The more things change, the more they stay the same. In software development, change has been a constant. I’ve been a software engineer for more than 25 years and have had to morph, pivot and learn new things to remain current and in demand. Plus, the industry swings like a pendulum between the need for specialists and generalists and that cannot be ignored: The advent of new architectures, methodologies and disciplines drives the need for specialists. Once assimilated, the market drifts back toward generalists.
Back in the day, it was not uncommon to have 50+-person teams building applications using the Waterfall methodology. From a technology perspective, development was kept in silos for each specialty. It was uncommon for a developer to straddle specialties such as GUI, business logic, database and quality assurance.
Enter the Full-Spectrum Engineer
DevOps has ushered in a new trend. Teams are moving from batched releases of functionality to single-piece flow. In other words, we no longer think about collecting the work of multiple engineers over multiple sprints into a release. Our ability to bring value to the customer as soon as possible and out-innovate the competition will be driven by releasing the work of a single engineer as soon as it is ready. This typically is accomplished through a continuous integration/continuous delivery (CI/CD) pipeline directly from the source repository through automated testing and finally deployment into production, preferably without any human intervention.
What does this mean for developers? Plenty. Here’s a look at the major capabilities needed by software engineers who want to thrive as full-spectrum engineers (FSEs.)
- Be a good software engineer. That means keeping up with the latest trends in design and implementation. You need to assimilate new frameworks and open-source libraries into your first party code to build software quickly. Furthermore, you must understand scale and performance of the system under load. Creating services that scale out and back based on demand will enhance the user experience.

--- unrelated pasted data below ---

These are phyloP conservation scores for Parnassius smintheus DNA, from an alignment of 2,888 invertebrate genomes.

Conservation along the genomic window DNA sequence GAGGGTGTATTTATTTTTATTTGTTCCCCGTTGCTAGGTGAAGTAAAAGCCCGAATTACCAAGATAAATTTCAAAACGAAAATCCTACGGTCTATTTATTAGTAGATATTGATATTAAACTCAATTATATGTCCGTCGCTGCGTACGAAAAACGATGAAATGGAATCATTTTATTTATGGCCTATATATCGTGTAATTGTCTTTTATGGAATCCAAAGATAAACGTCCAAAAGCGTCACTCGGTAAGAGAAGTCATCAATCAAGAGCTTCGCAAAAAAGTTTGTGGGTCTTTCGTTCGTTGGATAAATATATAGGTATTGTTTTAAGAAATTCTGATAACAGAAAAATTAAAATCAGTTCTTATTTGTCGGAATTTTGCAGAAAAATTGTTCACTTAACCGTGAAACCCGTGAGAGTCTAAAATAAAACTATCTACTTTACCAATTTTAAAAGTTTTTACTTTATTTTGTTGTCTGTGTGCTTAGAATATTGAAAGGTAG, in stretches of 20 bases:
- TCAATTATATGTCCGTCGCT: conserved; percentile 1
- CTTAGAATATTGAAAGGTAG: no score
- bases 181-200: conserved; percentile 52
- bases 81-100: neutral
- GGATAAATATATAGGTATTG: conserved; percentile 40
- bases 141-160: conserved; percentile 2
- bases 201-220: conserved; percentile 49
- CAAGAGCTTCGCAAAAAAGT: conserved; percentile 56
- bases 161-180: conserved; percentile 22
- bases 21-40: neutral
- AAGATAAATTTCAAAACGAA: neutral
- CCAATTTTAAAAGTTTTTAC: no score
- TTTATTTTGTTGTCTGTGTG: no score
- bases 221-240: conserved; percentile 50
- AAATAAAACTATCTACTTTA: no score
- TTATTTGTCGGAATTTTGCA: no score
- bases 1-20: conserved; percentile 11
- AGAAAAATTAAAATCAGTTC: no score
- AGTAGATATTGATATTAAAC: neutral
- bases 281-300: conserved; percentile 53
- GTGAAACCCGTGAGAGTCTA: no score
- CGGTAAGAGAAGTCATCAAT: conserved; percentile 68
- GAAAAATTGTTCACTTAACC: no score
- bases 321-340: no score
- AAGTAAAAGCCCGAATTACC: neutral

- Have an eye toward quality. This means testing both the functional and non-functional aspects of the application. Well-written unit tests are just the beginning. An FSE must think about how to create automated regression tests that can run in a staging environment to assure that the entire system will not be negatively impacted by their deployment. Testing for non-functional aspects such as performance are a must as well.
- Understand the complexities of deployment. Whether that be containers, cloud or infrastructure as code, you need to know where and how the software runs and be able to create those environments from scratch. Using stable, version controlled configurations for the running environment will ensure that Dev, QA, Staging and Production all look and behave the same. That makes testing repeatable and operations more straightforward.
- Don’t forget about operating the software. As part of a DevOps team, you will be expected to take part in pager duty. When writing new functionality, consider how to debug it remotely and whether your teammates will be able to do the same. That means logging and other telemetry are critical but insufficient. Turn that data into information that can be consumed by both people and machines. Can the software detect that it is not running properly? Can it heal itself? Can it call for help?
- Make security a priority. The fast pace of software development means that there is no longer time to wait for a security analysis or pen test when your release candidate is ready to deploy. Security standards should be part of the acceptance criteria and security scanning must be added to your definition of done. Use tools that can provide quick feedback and diagnosis of security vulnerabilities while writing code as well as identify vulnerabilities in your open-source components. This preventative scanning will not only train you to write secure code, but it will also allow the software to run successfully through the assurance scans that are part of any good CI/CD pipeline.
DevOps is turning the concept of a full-stack engineer on its side. Now the vertical tiers of technology and architecture are secondary to the horizontal disciplines that must be mastered to create software at the speed of DevOps. While I am eager to tell you that the future of software development is generalist, it does not mean that we should get rid of our specialists. What it does mean is that we will need fewer of them—the skills and capabilities of a full-spectrum engineer are the future of software development. DevOps has smashed the velocity barrier but to reach the full potential will require a new breed of multi-disciplined generalists—Full-Spectrum Engineers.
About the Author / Peter Chestna
As Director of Developer Engagement at Veracode, Pete provides customers with practical advice on how to successfully roll out developer-centric application security programs. Relying on more than 10 years of direct AppSec experience as both a developer and development leader, Pete provides information on best practices amassed from working with Veracode’s 1,000+ customers. Pete joined Veracode in 2006 as a platform developer and was instrumental in delivering the first version of Veracode’s service to customers. Later, as Director of Platform Engineering, Pete managed the Agile teams responsible for delivering Veracode’s SaaS platform and built the first DevOps team. Follow him on Twitter @PeteChestna.